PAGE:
Over the last nine pages we have been looking at a number of individual, but not independent, components of permaculture design. These were mostly components from the world of nature. In the real world, all of the pieces, including humans, work together to form a total, interrelated environment. Ecology is the study of these 'total' landscapes or ecosystems.

The Elmwood Institute in California has published a list of Principles of Ecology that are pertinent to permaculture design. These are supplemented by quotes from the paper Great Ideas in Ecology by Eugene Odum found in BioScience, 42:7, 1992.


All members of an ecosystem are interconnected in a web of relationships in which all life processes depend on one another. The success of the whole system depends on the success of its individual members, while the success of each member depends upon the success of the system as a whole.


The long-term survival (sustainability) of each species in an ecosystem depends on a limited resource base. Each species has its niche, or place, in the overall structure using a limited segment of the food web and a portion of the space available for nesting sites and raising of young.

Ecological Cycles

The interdependence among the members of an ecosystem involves the exchange of matter and energy in continual cycles. These ecological cycles act as feedback loops. The waste products of one group may become the food source for another.

Energy Flow

Solar energy, transformed into chemical energy by the photosynthesis of green plants, drives all ecological cycles. Energy is not lost, but it is transformed as it moves through the system. "As communities become larger they require more of the available energy for maintenance." (Odum)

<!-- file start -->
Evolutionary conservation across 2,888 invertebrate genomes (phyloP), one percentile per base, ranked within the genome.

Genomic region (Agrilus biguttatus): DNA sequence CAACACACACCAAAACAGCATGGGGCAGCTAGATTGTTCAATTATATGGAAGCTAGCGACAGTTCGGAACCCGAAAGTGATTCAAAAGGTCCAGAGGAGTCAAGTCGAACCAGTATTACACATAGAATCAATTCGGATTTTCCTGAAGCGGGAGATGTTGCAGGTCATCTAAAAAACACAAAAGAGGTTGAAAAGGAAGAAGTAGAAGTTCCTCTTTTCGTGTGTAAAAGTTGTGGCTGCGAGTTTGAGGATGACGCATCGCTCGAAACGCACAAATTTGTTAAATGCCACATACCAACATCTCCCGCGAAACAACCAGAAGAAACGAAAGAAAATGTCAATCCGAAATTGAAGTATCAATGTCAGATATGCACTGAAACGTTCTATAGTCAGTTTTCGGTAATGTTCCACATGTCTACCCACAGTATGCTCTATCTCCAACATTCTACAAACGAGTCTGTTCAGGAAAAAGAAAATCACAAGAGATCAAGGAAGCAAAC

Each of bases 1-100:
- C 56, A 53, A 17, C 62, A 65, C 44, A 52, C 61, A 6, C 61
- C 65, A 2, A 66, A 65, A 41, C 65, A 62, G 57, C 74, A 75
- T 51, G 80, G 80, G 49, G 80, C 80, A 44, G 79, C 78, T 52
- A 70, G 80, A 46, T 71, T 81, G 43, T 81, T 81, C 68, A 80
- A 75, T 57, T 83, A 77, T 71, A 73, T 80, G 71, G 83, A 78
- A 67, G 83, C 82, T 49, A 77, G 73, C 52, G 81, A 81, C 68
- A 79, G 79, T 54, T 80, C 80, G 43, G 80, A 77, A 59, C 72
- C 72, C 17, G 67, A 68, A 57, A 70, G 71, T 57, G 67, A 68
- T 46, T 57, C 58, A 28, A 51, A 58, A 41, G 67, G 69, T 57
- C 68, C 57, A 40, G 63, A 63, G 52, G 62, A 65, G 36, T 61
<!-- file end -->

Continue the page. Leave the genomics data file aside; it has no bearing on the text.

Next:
All living members of an ecosystem are engaged in a subtle interplay of competition and cooperation, involving countless forms of partnership. There are "two aspects to the struggle for existence: organism versus organism, which leads to competition, and organism versus environment, which leads to mutualism." (Odum)


In their function as feedback loops, ecological cycles have the tendency to maintain themselves in a flexible state, characterized by interdependent fluctuations of their variables. "Short-term interactions ... tend to be oscillatory or cyclic; ... large, complex systems ... tend to go from randomness to order and will tend to have more steady-state characteristics." (Odum)


The stability of an ecosystem depends crucially on the degree of complexity of its network of relationships; in other words, on the diversity of the ecosystem. "The focus on preserving biodiversity must be at the landscape level, because the variety of species in any region depends on the size, variety and dynamics of patches (ecosystems) and corridors." (Odum)


Most species in an ecosystem coevolve through an interplay of creation and mutual adaptation. The creative reaching out into novelty is a fundamental property of life, manifest also in the processes of development and learning.